1. The appellants were tried by a learned Assistant Sessions Judge of Midnapore with the aid of a Jury, Appellant No. 1 was charged under Ss. 304 and 326 or the Indian Penal Code. Appellants Nos. 2 to 9 were charged under Section 304, read with Section 149, I.P.C. The Jury returned unanimous verdicts of guilty under Section 326 on two counts against appellant No. 1 and under Section 326 read with Section 149 against the rest. They were sentenced to divers terms of imprisonment.
2. The prosecution case was that the complainant Chandra Mohan Nanda and his brothers were the owners in possession of plot No. 659 of Mouza Gotsanda, recorded in Khatian No. 221, measuring about 1.99 acres. It was alleged that the disputed plot belonged to the deity Raghunath Jiu alias Keshab Jiu which was installed in the house of Abinash Rakhal and Niranjan. The deity along with the disputed debuttar land was alleged to have been given to the Nandas and since then Mrityunjoy, the uncle of the complainant, had been worshipping thedeity and had been in possession of the disputed land. After the death of Mrityunjoy, the complainant and his brother claimed to have inherited the said land and had been worshipping the deity and were in possession of the disputed land and they cultivated the land and grew crops thereon in 1362 B.S., the complainant engaged 50/60 reapers to reap the paddy from the land and on the morning or 3rd Aghran, while the reapers were reaping paddy, the appellants being armed with gun, lathis and axe came there. Appellant No. 1 fired from his gun. as a result of which Maijuddin was injured and fell down dead. Malam Khan, Aftar and Torab and others also received injuries and Maiam died on the way, when he was being removed to hospital. A first information was lodged at the thana by P.W. 1' and after investigation the Police submitted charge-sheet.
3. The appellants pleaded not guilty. Their defence was that they had purchased the land with the deity from the Shebait Rakhal in 1928 and that since then they had been in possession of the land and had grown crops thereon. On the date of occurrence, while they were reaping paddy, the complainant's party being armed with guns and lathis came there and attacked them. At first they fired blank shots and thereafter in self-defence, some one from them might have fired.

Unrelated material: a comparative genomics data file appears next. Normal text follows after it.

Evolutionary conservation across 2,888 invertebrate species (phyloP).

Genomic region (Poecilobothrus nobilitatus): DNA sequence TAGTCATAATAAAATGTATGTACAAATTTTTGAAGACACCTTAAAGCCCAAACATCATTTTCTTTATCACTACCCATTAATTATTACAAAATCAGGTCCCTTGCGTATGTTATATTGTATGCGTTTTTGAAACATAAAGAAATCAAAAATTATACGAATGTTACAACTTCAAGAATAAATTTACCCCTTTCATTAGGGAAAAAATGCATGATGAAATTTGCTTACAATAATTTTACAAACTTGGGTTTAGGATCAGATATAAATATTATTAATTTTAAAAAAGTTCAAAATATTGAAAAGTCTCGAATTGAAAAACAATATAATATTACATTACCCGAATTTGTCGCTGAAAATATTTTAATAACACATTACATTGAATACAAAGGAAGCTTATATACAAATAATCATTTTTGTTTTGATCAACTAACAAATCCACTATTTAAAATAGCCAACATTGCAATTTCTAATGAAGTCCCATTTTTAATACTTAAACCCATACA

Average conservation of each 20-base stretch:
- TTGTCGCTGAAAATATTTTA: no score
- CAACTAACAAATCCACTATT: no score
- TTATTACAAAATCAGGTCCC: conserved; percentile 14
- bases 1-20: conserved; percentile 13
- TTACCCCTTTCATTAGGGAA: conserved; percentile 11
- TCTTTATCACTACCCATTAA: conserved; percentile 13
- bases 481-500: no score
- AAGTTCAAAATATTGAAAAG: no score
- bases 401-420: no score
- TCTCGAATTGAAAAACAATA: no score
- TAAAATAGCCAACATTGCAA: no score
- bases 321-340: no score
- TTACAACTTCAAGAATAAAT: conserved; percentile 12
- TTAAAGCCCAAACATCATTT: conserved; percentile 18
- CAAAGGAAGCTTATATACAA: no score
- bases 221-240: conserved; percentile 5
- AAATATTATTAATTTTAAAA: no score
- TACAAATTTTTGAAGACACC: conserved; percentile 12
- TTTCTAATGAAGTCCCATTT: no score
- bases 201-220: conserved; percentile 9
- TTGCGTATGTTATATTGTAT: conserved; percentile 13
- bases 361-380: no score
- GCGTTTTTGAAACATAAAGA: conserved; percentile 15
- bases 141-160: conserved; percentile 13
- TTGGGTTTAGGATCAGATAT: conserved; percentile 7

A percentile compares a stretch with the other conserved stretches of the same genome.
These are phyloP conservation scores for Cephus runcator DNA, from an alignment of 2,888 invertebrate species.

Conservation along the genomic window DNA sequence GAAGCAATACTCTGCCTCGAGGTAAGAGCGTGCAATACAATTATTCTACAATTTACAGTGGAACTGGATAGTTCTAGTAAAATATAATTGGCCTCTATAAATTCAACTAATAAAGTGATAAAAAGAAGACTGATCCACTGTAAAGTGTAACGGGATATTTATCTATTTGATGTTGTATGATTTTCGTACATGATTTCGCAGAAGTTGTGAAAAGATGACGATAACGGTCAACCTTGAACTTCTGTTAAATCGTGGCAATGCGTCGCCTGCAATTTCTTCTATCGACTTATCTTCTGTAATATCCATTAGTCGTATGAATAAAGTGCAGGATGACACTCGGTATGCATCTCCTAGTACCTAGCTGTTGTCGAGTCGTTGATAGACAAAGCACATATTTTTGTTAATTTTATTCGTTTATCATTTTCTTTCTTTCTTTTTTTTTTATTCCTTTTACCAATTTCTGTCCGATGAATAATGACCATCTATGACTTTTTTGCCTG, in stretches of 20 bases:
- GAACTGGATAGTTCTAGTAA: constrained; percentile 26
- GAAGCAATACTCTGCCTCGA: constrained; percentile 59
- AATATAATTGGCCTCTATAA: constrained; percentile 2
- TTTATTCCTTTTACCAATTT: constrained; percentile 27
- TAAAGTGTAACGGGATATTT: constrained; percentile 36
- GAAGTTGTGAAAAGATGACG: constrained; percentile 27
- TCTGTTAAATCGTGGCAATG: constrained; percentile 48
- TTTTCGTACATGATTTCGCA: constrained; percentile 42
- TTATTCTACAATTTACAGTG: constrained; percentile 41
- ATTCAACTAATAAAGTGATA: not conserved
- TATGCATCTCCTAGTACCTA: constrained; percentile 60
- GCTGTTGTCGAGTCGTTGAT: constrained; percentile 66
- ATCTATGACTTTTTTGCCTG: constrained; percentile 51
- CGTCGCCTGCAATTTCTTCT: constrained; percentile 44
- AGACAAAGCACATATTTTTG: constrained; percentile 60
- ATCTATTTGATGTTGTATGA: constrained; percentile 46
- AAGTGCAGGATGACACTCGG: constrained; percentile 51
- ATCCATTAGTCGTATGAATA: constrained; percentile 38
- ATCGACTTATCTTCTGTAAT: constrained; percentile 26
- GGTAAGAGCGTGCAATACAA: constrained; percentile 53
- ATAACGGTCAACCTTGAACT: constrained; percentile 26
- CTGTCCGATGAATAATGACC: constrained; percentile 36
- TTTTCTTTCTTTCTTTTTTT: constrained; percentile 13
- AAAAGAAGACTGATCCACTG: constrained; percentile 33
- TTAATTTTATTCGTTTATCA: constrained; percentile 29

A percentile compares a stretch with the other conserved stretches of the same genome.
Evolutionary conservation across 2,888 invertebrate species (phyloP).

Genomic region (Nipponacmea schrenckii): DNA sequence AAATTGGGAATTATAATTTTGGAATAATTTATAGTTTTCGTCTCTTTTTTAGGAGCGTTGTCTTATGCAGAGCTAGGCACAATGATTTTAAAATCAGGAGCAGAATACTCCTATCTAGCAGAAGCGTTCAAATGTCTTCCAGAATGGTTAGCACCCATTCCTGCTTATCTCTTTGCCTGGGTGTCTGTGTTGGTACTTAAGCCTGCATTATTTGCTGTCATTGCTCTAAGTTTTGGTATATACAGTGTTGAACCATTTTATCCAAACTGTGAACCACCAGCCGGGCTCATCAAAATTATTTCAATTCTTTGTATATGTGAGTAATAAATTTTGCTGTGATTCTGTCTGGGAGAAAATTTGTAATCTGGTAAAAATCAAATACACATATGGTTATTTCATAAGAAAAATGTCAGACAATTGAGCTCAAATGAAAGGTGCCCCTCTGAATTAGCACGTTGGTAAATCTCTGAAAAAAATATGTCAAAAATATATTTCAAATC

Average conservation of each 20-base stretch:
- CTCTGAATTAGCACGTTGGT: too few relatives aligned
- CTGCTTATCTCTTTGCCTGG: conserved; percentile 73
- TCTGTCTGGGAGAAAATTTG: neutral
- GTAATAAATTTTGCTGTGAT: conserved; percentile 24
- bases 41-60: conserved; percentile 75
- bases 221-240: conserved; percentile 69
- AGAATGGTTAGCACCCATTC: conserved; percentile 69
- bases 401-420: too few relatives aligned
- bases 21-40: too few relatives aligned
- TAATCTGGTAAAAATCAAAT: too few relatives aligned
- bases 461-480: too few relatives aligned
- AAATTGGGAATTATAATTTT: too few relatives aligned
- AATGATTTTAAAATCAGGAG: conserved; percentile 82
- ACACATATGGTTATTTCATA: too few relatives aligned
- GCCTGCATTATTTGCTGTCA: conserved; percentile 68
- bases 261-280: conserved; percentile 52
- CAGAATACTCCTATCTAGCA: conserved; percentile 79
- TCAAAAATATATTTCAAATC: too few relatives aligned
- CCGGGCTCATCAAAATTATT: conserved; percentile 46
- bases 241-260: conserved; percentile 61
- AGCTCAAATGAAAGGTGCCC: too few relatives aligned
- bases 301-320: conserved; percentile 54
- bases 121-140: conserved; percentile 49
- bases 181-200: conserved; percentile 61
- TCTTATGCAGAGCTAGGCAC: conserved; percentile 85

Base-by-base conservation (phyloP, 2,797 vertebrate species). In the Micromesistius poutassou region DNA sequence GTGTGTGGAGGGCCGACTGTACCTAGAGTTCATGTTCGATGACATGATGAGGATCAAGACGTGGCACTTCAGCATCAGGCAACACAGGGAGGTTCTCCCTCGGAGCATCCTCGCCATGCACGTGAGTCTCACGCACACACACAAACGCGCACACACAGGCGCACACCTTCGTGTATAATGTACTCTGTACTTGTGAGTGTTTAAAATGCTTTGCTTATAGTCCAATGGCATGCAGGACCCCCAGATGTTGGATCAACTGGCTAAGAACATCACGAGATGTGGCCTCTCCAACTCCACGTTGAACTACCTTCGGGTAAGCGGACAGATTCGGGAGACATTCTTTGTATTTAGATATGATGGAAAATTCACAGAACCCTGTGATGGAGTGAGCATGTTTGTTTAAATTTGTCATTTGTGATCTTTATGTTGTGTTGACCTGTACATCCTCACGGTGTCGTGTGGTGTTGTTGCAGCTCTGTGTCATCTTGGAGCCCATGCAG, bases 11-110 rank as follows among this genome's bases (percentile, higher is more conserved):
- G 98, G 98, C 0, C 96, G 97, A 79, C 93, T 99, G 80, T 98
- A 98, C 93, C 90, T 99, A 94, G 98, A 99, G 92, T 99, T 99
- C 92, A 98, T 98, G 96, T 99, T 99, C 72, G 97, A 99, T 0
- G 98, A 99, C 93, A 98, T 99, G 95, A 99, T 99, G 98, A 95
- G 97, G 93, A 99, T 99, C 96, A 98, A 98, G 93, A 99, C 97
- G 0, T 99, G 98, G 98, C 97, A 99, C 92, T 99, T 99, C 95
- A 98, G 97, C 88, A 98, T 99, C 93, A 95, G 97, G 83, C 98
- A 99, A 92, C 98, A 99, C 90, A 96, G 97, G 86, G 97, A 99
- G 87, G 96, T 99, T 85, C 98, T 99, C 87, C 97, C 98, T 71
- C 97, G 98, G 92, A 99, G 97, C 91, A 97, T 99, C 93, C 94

4. Mr. Ajit Kumar Dutta, appearing on behalf of the appellants, has taken the point that the charge under Section 304 I. P. C. was bad in that it included two distinct offences of murdering two distinct persons. The charge is as follows :
'That you, on or about the 19th day of November, 1955 at Goteshanda, P.S. Mohanpur, committed culpable homicide not amounting to murder, causing the deaths of Molam Khan and Maijuddin Khan and thereby committed an offence punishable under Section 304 of the Indian Penal Code and within the cognizance of the Court of Sessions.'
5. Mr. Dutta has also contended that, in the summing-up concerned, there was no separate treatment by the learned Judge of the evidence affecting the killing of each of the two men concerned. Mr. Dutta has lastly contended that the verdict taken was in accordance with the charge and that no separate verdict in respect of the alleged killing of each of the two persons was taken. Mr. Dutta's contention is that these defects so vitally affected the trial that there has been a failure of justice.
6. In support of his contention, Mr. Dutta has referred us to the case of The King v. Kanai Lal Paladi. 52 Cal W.N. 636 : (AIR 1948 Cal 274) and Azimuddy v. Emperor : AIR1927Cal17 . A reading of these two decisions clearly shows that although a charge such as the one in question is not by itself illegal, the defect can hardly be cured under Section 537 of the Cri. P. C. and the result has been a failure of justice. In the case of : AIR1927Cal17 it was held that a single head of charge under Section 302, read with, Section 149, I. P. C. in respect of 3 persons killed in the same transaction was illegal. In this case the same charge under Section 304, read with Section 149 I.P.C. was framed against a larger number of persons. In the case of 52 Cal W.N. 636 : (AIR 1948 Cal 274) the same question arose, namely, whether two distinct offences could be charged together in one head of charge. Harries C. J. delivering the judgment of the Court, observed :
'On the present state of authorities it is difficult for this Bench to hold that the failure to comply with the provisions of Section 233 of the Code of Criminal Procedure is an illegality, though, as I have said, there are a number of cases which support thatview. The more recent cases, however, suggest that it is an irregularity.
Having regard to the state of authorities, I do not think it necessary to express my own view on the matter, because I am satisfied that even if non-compliance with sec, 233 amounted only to an irregularity it would in the present case be impassible to say that such had not occasioned a failure of justice and was therefore curable by reason of Section 537 of the Code of Criminal Procedure.'
7. It is clear that although the charge was a rolled up charge, it was clearly the duty of the learned Judge not only to deal with the matter in the summing up but also to invite the Jury to return separate verdicts in respect of the offences as affecting each of the two deceased persons. The failure to do so caused a failure of justice and therefore the impugned charges under the respective sees. 304 and 304 read with Section 149 I. P. C. could not be cured by Section 537 of the Code of Criminal Procedure.
8. We must, therefore, set aside the verdicts of the Jury and the consequent convictions and sentences of the appellants and order that they be retried upon the same charges of which they were convicted, but framed in accordance with law, by the learned Assistant Sessions Judge with the aid of a Jury.
9. Pending the retrial, the appellants are to continue on the same bail.
10. I agree.